Banning single use plastics – grasping at political straws or a realistic first step toward a healthier planet?June 18, 20192 min read
There’s no question about it – our planet has a problem with plastic. Though simple, cheap, convenient and often necessary, the reality is single use and non-reusable plastics like straws, plastic bags, wrapping and most containers are causing problems.
There’s no hiding or ignoring the evidence – plastic is everywhere from landfills, to our rivers and streams and even occupying its own land mass in the ocean.
Recently Canada proposed a ban on single use plastics to come in to effect in 2021. The country joined the likes of France, Germany, Italy, the U.K. and the European Union who are all implementing similar policies.
The United States, however – has not. Here are some facts from the Center for Biological Diversity.
- Americans use 100 billion plastic bags a year, which require 12 million barrels of oil to manufacture.
- The average American family takes home almost 1,500 plastic shopping bags a year.
- According to Waste Management, only 1 percent of plastic bags are returned for recycling. That means that the average family only recycles 15 bags a year; the rest ends up in landfills as litter.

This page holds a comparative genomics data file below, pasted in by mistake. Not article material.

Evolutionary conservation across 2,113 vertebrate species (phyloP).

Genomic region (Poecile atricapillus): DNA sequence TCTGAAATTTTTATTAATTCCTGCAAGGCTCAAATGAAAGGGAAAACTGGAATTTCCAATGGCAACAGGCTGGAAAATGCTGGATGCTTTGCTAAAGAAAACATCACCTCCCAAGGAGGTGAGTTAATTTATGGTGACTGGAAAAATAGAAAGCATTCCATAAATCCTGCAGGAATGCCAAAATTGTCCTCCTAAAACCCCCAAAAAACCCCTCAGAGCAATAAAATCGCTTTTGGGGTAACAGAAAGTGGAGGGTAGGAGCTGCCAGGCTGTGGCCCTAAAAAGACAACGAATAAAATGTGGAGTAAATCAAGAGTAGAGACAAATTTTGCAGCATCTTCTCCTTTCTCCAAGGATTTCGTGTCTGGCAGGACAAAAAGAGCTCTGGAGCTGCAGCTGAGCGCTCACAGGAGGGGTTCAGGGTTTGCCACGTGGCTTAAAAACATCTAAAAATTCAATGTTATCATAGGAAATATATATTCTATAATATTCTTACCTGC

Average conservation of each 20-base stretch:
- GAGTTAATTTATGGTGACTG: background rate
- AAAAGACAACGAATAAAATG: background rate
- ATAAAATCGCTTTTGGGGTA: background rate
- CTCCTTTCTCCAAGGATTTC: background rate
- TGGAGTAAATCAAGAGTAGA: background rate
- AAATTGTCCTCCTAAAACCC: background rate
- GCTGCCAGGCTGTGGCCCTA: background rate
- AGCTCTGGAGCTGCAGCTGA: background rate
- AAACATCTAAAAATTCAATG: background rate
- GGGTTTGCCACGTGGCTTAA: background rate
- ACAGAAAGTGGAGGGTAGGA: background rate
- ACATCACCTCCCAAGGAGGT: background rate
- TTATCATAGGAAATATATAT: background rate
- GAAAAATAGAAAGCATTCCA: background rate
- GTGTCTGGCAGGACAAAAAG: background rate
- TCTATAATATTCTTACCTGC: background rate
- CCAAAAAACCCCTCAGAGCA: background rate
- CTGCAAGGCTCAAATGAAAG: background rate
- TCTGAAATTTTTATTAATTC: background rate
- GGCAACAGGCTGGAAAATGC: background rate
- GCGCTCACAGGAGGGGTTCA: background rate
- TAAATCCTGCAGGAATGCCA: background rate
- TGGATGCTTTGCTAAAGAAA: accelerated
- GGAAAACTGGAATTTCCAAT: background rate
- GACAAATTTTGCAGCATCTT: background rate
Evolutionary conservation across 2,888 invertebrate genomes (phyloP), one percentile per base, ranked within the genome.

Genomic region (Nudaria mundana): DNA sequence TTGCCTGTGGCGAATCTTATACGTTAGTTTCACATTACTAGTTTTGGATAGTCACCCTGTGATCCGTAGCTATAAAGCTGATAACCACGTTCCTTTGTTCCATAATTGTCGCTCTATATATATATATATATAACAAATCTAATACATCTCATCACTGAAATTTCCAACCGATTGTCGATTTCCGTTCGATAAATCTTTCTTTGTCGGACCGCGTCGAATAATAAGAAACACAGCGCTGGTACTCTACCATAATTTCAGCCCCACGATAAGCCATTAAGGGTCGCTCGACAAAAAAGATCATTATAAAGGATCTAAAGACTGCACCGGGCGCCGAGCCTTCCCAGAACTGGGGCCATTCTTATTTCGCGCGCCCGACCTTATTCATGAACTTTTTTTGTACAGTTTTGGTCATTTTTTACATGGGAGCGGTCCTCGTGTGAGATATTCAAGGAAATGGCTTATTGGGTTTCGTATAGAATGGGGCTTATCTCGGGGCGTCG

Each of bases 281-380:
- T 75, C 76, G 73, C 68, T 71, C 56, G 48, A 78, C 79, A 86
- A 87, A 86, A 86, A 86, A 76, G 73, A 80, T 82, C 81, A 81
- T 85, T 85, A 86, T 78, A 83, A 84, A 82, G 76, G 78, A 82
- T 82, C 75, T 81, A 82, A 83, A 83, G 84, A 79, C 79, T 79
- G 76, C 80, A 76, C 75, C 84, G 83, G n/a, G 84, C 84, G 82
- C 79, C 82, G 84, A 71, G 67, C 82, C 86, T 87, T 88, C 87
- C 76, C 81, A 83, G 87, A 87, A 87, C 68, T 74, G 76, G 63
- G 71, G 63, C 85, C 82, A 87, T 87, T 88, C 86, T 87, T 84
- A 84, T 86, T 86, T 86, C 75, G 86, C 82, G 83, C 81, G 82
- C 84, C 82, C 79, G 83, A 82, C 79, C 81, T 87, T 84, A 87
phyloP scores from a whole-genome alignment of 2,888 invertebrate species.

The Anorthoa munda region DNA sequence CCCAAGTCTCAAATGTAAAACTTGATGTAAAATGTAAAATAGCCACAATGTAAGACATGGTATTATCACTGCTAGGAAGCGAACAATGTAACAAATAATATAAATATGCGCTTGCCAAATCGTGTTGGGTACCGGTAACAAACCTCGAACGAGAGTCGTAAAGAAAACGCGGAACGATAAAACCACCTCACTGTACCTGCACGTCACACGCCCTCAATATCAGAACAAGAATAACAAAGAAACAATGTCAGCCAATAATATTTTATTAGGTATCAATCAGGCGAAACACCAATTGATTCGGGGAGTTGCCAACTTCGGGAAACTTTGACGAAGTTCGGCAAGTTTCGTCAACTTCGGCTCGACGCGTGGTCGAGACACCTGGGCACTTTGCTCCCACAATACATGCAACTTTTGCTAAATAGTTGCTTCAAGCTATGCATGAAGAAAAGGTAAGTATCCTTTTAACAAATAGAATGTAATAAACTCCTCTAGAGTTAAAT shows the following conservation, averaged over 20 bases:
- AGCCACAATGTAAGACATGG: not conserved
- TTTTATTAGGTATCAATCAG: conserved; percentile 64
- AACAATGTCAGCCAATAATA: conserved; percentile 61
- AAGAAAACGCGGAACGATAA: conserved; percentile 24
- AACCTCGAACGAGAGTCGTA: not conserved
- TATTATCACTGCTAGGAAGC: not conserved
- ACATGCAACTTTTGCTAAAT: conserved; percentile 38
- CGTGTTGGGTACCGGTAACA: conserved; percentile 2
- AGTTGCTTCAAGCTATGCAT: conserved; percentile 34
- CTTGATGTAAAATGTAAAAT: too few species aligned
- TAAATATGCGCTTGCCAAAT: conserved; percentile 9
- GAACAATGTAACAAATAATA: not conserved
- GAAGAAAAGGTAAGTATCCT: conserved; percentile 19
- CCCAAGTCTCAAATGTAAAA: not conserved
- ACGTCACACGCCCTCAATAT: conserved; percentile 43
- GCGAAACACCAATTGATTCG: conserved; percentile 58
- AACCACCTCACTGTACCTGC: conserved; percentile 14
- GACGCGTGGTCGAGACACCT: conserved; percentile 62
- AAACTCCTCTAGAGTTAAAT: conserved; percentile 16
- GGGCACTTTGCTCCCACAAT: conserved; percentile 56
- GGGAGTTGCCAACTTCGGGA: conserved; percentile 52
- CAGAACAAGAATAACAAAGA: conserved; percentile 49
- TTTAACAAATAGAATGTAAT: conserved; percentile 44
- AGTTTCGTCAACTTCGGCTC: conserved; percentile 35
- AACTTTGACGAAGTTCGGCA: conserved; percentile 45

- Up to 80 percent of ocean plastic pollution enters the ocean from land.
- 100,000 marine animals are killed by plastic bags annually.
- One in three leatherback sea turtles have been found with plastic in their stomachs.
- Plastic bags are used for an average of 12 minutes.
- It takes 500 (or more) years for a plastic bag to degrade in a landfill. Unfortunately, the bags don't break down completely but instead photo-degrade, becoming microplastics that absorb toxins and continue to pollute the environment
There is no doubt plastic is a serious problem in America – but will the country join in?
- What will it take from an industry point of view?
- Will costs outweigh the benefit?
- Is this a matter of regulation and do Americans have the appetite to make this a political issue?
There are a lot of questions and that’s where our experts can help.
Dr. Beril Toktay is Professor of Operations Management, Brady Family Chairholder and ADVANCE Professor at Georgia Tech’s Scheller College of Business. She’s the founding Faculty Director of the Ray C. Anderson Center for Sustainable Business. She’s an expert in the areas of sustainable operations and supply chain management, with a special focus on the circular economy. Beril is available to speak about this issue with media – simply click on her icon to arrange an interview.
Beril Toktay Brady Family Chair in Management; Professor of Operations Management; ADVANCE Professor; Faculty Director, Ray C. Anderson Center for Sustainable Business
Dr. Toktay is a sustainable operations and supply chain management researcher and educator.